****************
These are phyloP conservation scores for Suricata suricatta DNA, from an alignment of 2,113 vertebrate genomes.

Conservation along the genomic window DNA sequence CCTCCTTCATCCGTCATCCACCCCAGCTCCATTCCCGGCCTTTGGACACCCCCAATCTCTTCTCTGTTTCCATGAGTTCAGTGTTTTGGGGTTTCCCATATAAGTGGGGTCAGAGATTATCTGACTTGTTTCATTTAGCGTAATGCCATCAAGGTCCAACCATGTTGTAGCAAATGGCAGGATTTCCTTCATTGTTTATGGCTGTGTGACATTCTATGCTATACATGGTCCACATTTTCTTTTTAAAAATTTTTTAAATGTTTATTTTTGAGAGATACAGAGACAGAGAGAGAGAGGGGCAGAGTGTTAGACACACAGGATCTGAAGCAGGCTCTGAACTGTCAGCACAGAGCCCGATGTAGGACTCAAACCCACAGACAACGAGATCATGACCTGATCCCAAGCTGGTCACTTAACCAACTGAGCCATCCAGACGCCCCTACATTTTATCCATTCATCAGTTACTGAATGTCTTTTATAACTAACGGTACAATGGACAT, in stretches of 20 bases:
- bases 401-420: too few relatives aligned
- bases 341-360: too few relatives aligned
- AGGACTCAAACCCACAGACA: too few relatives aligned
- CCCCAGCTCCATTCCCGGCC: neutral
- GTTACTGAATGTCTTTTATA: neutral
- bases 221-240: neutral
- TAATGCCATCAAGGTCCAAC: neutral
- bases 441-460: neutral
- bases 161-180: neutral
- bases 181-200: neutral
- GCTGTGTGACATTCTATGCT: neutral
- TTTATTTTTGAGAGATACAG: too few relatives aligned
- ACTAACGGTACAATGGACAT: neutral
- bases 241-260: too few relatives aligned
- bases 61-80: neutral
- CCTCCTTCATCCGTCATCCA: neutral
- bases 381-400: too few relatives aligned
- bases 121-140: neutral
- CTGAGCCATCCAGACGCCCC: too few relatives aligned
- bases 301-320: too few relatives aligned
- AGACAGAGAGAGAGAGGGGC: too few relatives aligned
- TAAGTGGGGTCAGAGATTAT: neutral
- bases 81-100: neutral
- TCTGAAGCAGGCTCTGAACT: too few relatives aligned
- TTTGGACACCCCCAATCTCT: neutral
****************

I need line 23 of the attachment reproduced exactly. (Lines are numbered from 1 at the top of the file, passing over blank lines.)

- AGACAGAGAGAGAGAGGGGC: too few relatives aligned